Traveler of the Century
By Andrés Neuman, Trans. Nick Caistor and Lorenza Garcia
(Farrar, Straus and Giroux)
"The original is unfaithful to the translation." -Jorge Luis Borges
The novelist Harry Mathews once called translation the paradigm, the exemplar of all writing. “[I]t is translation,” he wrote, “that demonstrates most vividly the yearning for transformation that underlies every act involving speech, that supremely human gift.” I’m guessing Andrés Neuman would agree. The Argentinian writer’s eagerly anticipated introduction to the English-speaking world is a novel of, about, and via translation. Its protagonist—the charming, enigmatic, and restless Hans—is himself a translator and the title’s traveler, and his wayfaring lands him in a mysterious, early-19th-century German city somewhere between Saxony and Prussia for what he expects will be a brief stopover.
Wandernburg—like one of Calvino’s “invisible cities”—is a city with indefinite coordinates, conjured by Neuman as an unnavigable place out-of-time and defying precision. Even fiction cannot fix the fluidity of the imaginative terrain, so Wandernburg is left to flux—its streets shifting out of memory, repositioning day-to-day and transforming in whole from one season to the next. As his sojourn extends seemingly against his will, Hans befriends an itinerant old organ grinder, who serves as a sort of rooted foil to his restlessness, and soon finds himself engaged in weekly salons at the home of Sophie Gottlieb, a striking young freethinker with whom Hans quickly falls in love (despite her engagement to a powerful local aristocrat). These gatherings afford the novel several long digressions into post-Napoleonic European politics, nascent feminism, international literature, philosophy, religion, globalism, free trade, and more.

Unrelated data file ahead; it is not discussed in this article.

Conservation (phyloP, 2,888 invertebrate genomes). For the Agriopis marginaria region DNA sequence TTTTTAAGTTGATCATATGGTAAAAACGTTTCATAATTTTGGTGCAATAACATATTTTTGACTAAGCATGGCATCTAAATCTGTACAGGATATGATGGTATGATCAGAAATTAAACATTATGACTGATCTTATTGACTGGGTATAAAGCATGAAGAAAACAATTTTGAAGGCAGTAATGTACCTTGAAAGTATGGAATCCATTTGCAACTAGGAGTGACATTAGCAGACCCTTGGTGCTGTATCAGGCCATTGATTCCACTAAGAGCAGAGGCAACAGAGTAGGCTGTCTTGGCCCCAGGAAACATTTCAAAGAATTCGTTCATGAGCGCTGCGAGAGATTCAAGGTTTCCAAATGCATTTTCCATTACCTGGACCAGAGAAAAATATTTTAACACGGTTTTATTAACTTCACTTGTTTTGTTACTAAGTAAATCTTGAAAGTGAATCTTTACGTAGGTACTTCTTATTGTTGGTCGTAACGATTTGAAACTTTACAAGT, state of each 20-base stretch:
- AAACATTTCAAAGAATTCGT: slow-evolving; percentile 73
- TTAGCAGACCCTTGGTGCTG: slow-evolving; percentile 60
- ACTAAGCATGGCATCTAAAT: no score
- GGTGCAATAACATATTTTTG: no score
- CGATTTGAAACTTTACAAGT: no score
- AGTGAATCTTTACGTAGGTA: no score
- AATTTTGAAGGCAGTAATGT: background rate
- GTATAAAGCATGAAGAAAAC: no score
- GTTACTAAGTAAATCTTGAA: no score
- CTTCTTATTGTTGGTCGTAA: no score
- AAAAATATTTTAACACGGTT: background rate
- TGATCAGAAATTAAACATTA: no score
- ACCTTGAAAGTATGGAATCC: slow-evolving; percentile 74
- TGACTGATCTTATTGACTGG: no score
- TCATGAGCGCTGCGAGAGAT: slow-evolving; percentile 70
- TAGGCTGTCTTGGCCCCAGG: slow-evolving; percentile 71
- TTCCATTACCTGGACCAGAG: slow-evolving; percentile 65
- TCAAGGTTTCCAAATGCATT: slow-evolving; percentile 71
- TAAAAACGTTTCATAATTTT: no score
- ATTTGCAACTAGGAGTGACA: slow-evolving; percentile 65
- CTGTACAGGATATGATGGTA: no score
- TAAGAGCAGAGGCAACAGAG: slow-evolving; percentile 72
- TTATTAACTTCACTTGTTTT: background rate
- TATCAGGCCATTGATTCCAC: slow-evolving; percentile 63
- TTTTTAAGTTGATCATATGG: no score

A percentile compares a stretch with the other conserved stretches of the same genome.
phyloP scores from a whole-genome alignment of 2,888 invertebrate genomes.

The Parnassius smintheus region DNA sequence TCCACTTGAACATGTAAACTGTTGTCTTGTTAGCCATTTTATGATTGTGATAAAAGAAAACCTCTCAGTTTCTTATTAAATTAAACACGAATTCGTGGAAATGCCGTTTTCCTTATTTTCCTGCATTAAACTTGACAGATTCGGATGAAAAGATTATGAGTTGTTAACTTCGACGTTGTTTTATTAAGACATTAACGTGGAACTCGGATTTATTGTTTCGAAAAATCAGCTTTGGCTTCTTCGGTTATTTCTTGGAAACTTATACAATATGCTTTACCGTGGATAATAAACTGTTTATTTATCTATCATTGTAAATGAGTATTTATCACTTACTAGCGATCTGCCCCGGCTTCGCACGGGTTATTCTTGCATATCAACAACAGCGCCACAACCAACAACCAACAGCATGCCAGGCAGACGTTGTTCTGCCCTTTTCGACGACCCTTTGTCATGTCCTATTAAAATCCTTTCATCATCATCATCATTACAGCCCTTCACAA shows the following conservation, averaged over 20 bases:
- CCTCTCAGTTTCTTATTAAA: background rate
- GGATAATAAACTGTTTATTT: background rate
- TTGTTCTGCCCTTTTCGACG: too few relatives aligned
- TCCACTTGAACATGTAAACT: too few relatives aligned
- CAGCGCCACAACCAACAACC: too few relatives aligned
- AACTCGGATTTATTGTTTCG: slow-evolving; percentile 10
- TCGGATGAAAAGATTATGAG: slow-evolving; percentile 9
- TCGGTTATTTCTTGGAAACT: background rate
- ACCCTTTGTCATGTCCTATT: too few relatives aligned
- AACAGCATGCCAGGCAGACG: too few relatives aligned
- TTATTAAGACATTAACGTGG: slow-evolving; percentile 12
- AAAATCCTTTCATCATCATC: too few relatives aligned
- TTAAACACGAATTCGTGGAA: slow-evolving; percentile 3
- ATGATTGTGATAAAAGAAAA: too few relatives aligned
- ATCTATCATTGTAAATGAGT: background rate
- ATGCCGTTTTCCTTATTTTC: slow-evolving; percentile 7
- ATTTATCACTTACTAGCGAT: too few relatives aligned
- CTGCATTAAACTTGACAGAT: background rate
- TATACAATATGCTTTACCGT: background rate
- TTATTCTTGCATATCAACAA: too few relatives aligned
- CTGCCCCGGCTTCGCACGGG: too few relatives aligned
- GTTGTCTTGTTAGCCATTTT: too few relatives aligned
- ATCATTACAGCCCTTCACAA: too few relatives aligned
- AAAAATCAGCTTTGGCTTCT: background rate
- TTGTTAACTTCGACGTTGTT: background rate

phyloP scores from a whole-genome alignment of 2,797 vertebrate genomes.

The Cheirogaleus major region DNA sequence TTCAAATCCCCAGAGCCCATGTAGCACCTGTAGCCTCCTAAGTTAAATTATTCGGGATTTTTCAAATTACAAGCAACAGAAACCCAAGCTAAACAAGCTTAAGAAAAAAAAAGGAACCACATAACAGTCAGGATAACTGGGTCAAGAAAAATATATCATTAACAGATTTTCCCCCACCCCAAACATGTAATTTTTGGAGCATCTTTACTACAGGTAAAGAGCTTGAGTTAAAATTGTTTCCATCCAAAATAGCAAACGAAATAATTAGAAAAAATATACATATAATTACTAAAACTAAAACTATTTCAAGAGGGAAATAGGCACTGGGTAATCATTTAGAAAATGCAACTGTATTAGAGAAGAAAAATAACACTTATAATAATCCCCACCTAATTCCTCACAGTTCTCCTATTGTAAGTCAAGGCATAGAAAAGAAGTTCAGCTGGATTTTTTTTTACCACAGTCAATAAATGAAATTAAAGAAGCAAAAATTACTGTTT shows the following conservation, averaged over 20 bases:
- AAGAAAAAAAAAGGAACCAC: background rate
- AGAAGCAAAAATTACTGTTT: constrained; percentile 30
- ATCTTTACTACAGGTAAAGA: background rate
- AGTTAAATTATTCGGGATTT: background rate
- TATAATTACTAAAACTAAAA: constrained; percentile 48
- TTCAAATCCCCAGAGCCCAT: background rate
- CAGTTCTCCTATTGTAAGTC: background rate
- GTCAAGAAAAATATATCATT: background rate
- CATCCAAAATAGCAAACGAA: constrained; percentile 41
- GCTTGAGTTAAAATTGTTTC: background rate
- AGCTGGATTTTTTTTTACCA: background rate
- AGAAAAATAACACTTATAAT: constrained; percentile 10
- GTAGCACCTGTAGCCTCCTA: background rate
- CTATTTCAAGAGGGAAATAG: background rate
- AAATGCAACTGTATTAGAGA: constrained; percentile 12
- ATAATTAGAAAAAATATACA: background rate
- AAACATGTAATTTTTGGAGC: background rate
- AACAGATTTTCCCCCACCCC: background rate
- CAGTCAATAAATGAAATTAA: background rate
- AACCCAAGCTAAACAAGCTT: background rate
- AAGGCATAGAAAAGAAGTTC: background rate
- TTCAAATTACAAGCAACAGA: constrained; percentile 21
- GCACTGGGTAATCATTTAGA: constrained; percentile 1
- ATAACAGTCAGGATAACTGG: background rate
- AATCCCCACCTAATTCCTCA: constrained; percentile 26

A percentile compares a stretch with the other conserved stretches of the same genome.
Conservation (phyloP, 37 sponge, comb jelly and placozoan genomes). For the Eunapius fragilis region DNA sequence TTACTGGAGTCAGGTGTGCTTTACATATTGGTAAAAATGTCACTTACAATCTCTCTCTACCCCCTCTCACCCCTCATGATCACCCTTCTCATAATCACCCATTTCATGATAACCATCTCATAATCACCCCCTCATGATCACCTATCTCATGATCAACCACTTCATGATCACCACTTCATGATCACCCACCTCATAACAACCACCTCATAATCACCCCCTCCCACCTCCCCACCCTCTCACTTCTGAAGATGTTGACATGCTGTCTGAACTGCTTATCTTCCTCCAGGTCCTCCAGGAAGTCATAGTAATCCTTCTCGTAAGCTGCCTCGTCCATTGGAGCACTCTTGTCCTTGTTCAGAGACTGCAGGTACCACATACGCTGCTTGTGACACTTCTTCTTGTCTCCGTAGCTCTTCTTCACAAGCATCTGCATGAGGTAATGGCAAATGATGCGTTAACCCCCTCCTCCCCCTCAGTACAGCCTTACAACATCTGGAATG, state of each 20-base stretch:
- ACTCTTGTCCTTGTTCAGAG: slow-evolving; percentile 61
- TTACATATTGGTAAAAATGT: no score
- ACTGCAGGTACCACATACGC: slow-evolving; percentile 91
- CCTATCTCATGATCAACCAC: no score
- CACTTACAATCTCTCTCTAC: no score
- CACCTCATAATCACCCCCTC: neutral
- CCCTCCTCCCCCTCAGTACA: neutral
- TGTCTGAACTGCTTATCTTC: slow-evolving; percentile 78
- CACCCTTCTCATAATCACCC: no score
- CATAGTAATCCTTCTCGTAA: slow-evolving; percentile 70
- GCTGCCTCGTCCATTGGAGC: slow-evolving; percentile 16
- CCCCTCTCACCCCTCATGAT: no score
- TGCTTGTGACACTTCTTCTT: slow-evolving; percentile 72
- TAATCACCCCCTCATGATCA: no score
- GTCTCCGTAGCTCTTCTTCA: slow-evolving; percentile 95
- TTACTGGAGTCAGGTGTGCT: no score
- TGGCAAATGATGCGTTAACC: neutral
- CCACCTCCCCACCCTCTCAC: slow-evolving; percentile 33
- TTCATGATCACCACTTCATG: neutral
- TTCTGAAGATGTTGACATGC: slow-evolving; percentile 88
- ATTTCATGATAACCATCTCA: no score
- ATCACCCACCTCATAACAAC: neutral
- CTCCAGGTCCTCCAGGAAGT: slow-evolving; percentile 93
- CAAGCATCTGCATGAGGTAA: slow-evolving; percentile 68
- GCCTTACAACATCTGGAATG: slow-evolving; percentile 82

From one angle, Traveler of the Century resembles a classic historical novel, but one filtered through a modern lens. (One mode of translation is temporal.) At one gathering, Hans delivers some meta-analysis, arguing that the past “should not be a distraction, but a laboratory in which to analyse the present.” Just as Hans rebels against the conservative mores of the Restoration, Neuman breaks the conventions of narrative clarity, particularly with regard to dialogue. Characters’ speech is transcribed sans quotation marks (with occasional parentheses for subtle demarcation), blending and enmeshing the voices within the broader narrative, suggesting they are perhaps less distinguishable from the authorial fabric than we usually assume. There are also disorienting stretches of dialogue in which only one side is revealed, as though we are listening to someone speak on the telephone. Similarly, the lines between metaphor and the narrative “reality” are often blurred. At one point, Hans offers a defense of this poetic preference for ambiguity: “To me a patch of fog seems more real than a precise outline.” The reader might catch hints toward something mystical at play amid Hans’s vague backstory and his vaguer travails, but all this is left shrouded in the book’s general enigma.
The novel flirts with genre and style, oscillating between romance, thriller, classic historical fiction, poetry, magic realism, and epistolary forms. Ultimately, though, Traveler of the Century is a love story: “Sophie looked at Hans. Hans looked at Sophie. Sophie said things to him with her eyes. Perhaps Hans translated them.” Hans and Sophie’s amorous rendezvous are rendered with the couple wrapped in collaborative translation as their affections and their shared passion for language become one. This vivid entangling of translation and love is no loose metaphor; it is the central conceit of the novel: “Hans and Sophie alternated between books and bed, bed and books, exploring one another in words and reading one another’s bodies.”
The posthumously preeminent Chilean writer Roberto Bolaño (for whom travelers were also the utmost rebels) wrote that “[t]he literature of the twenty-first century will belong to Neuman and to a handful of his blood brothers.” If Traveler of the Century is any indication, Bolaño’s prescience will pan out. With this ambitious novel, Neuman obliterates boundaries and presents a masterwork that builds bridges across the continents and eras.